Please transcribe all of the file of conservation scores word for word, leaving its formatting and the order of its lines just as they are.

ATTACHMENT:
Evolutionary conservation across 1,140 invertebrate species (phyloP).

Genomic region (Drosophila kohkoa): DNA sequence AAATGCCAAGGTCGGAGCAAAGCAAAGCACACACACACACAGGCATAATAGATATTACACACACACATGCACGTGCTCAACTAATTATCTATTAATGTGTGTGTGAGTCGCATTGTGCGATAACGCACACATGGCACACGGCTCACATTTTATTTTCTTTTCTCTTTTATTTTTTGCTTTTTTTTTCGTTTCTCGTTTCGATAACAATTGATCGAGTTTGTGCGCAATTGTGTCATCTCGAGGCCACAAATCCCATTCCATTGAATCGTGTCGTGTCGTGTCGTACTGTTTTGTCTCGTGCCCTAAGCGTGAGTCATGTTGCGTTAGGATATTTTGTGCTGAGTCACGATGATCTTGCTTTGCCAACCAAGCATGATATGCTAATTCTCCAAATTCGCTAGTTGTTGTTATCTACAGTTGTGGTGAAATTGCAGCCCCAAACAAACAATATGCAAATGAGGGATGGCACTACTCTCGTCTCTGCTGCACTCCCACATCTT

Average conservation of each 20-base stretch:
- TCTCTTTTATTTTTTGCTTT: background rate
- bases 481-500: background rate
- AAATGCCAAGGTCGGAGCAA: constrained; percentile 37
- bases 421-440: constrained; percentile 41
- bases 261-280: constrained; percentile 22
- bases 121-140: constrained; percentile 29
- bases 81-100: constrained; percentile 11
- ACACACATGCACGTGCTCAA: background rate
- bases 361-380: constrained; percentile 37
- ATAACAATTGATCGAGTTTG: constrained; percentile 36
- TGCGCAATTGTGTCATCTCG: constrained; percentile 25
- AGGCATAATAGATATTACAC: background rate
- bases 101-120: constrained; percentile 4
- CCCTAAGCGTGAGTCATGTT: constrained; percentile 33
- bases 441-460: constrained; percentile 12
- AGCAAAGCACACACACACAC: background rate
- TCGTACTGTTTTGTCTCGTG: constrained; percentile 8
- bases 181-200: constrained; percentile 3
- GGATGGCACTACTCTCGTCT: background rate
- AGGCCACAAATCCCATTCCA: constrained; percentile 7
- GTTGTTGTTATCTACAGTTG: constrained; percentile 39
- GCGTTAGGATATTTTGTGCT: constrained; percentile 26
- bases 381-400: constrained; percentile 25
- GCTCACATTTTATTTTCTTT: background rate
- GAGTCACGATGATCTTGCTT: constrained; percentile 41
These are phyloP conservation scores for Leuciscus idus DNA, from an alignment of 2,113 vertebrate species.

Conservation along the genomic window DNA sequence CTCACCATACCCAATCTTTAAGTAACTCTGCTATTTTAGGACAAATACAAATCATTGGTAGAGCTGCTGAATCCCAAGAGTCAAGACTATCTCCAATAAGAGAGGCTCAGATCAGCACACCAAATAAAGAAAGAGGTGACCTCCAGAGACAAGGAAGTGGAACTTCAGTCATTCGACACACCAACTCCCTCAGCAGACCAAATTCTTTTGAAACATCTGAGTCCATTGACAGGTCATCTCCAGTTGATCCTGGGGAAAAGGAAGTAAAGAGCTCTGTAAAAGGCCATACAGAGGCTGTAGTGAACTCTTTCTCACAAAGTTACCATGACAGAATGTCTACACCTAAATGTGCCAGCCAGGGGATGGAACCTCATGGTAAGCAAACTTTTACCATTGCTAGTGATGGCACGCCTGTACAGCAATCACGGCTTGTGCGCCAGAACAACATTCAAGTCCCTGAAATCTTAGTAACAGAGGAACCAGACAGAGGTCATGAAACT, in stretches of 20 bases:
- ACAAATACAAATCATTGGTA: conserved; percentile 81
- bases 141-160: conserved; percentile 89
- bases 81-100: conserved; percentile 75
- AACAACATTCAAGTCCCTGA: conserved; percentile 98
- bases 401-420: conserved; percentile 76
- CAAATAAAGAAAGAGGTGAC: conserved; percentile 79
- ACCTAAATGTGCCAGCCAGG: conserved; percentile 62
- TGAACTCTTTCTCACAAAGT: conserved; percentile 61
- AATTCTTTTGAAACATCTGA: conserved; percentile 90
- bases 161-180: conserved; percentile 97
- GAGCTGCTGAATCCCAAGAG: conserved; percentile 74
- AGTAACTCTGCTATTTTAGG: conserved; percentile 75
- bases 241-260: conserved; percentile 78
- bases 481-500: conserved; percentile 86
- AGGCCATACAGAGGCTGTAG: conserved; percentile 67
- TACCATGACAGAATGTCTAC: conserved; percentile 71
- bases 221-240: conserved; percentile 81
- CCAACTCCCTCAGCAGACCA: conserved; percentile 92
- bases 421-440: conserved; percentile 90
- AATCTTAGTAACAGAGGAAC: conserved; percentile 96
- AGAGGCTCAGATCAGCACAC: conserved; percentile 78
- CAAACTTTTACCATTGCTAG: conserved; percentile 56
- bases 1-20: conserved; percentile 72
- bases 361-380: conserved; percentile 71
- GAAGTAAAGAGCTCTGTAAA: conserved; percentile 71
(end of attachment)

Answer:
Evolutionary conservation across 1,140 invertebrate species (phyloP).

Genomic region (Drosophila kohkoa): DNA sequence AAATGCCAAGGTCGGAGCAAAGCAAAGCACACACACACACAGGCATAATAGATATTACACACACACATGCACGTGCTCAACTAATTATCTATTAATGTGTGTGTGAGTCGCATTGTGCGATAACGCACACATGGCACACGGCTCACATTTTATTTTCTTTTCTCTTTTATTTTTTGCTTTTTTTTTCGTTTCTCGTTTCGATAACAATTGATCGAGTTTGTGCGCAATTGTGTCATCTCGAGGCCACAAATCCCATTCCATTGAATCGTGTCGTGTCGTGTCGTACTGTTTTGTCTCGTGCCCTAAGCGTGAGTCATGTTGCGTTAGGATATTTTGTGCTGAGTCACGATGATCTTGCTTTGCCAACCAAGCATGATATGCTAATTCTCCAAATTCGCTAGTTGTTGTTATCTACAGTTGTGGTGAAATTGCAGCCCCAAACAAACAATATGCAAATGAGGGATGGCACTACTCTCGTCTCTGCTGCACTCCCACATCTT

Average conservation of each 20-base stretch:
- TCTCTTTTATTTTTTGCTTT: background rate
- bases 481-500: background rate
- AAATGCCAAGGTCGGAGCAA: constrained; percentile 37
- bases 421-440: constrained; percentile 41
- bases 261-280: constrained; percentile 22
- bases 121-140: constrained; percentile 29
- bases 81-100: constrained; percentile 11
- ACACACATGCACGTGCTCAA: background rate
- bases 361-380: constrained; percentile 37
- ATAACAATTGATCGAGTTTG: constrained; percentile 36
- TGCGCAATTGTGTCATCTCG: constrained; percentile 25
- AGGCATAATAGATATTACAC: background rate
- bases 101-120: constrained; percentile 4
- CCCTAAGCGTGAGTCATGTT: constrained; percentile 33
- bases 441-460: constrained; percentile 12
- AGCAAAGCACACACACACAC: background rate
- TCGTACTGTTTTGTCTCGTG: constrained; percentile 8
- bases 181-200: constrained; percentile 3
- GGATGGCACTACTCTCGTCT: background rate
- AGGCCACAAATCCCATTCCA: constrained; percentile 7
- GTTGTTGTTATCTACAGTTG: constrained; percentile 39
- GCGTTAGGATATTTTGTGCT: constrained; percentile 26
- bases 381-400: constrained; percentile 25
- GCTCACATTTTATTTTCTTT: background rate
- GAGTCACGATGATCTTGCTT: constrained; percentile 41
These are phyloP conservation scores for Leuciscus idus DNA, from an alignment of 2,113 vertebrate species.

Conservation along the genomic window DNA sequence CTCACCATACCCAATCTTTAAGTAACTCTGCTATTTTAGGACAAATACAAATCATTGGTAGAGCTGCTGAATCCCAAGAGTCAAGACTATCTCCAATAAGAGAGGCTCAGATCAGCACACCAAATAAAGAAAGAGGTGACCTCCAGAGACAAGGAAGTGGAACTTCAGTCATTCGACACACCAACTCCCTCAGCAGACCAAATTCTTTTGAAACATCTGAGTCCATTGACAGGTCATCTCCAGTTGATCCTGGGGAAAAGGAAGTAAAGAGCTCTGTAAAAGGCCATACAGAGGCTGTAGTGAACTCTTTCTCACAAAGTTACCATGACAGAATGTCTACACCTAAATGTGCCAGCCAGGGGATGGAACCTCATGGTAAGCAAACTTTTACCATTGCTAGTGATGGCACGCCTGTACAGCAATCACGGCTTGTGCGCCAGAACAACATTCAAGTCCCTGAAATCTTAGTAACAGAGGAACCAGACAGAGGTCATGAAACT, in stretches of 20 bases:
- ACAAATACAAATCATTGGTA: conserved; percentile 81
- bases 141-160: conserved; percentile 89
- bases 81-100: conserved; percentile 75
- AACAACATTCAAGTCCCTGA: conserved; percentile 98
- bases 401-420: conserved; percentile 76
- CAAATAAAGAAAGAGGTGAC: conserved; percentile 79
- ACCTAAATGTGCCAGCCAGG: conserved; percentile 62
- TGAACTCTTTCTCACAAAGT: conserved; percentile 61
- AATTCTTTTGAAACATCTGA: conserved; percentile 90
- bases 161-180: conserved; percentile 97
- GAGCTGCTGAATCCCAAGAG: conserved; percentile 74
- AGTAACTCTGCTATTTTAGG: conserved; percentile 75
- bases 241-260: conserved; percentile 78
- bases 481-500: conserved; percentile 86
- AGGCCATACAGAGGCTGTAG: conserved; percentile 67
- TACCATGACAGAATGTCTAC: conserved; percentile 71
- bases 221-240: conserved; percentile 81
- CCAACTCCCTCAGCAGACCA: conserved; percentile 92
- bases 421-440: conserved; percentile 90
- AATCTTAGTAACAGAGGAAC: conserved; percentile 96
- AGAGGCTCAGATCAGCACAC: conserved; percentile 78
- CAAACTTTTACCATTGCTAG: conserved; percentile 56
- bases 1-20: conserved; percentile 72
- bases 361-380: conserved; percentile 71
- GAAGTAAAGAGCTCTGTAAA: conserved; percentile 71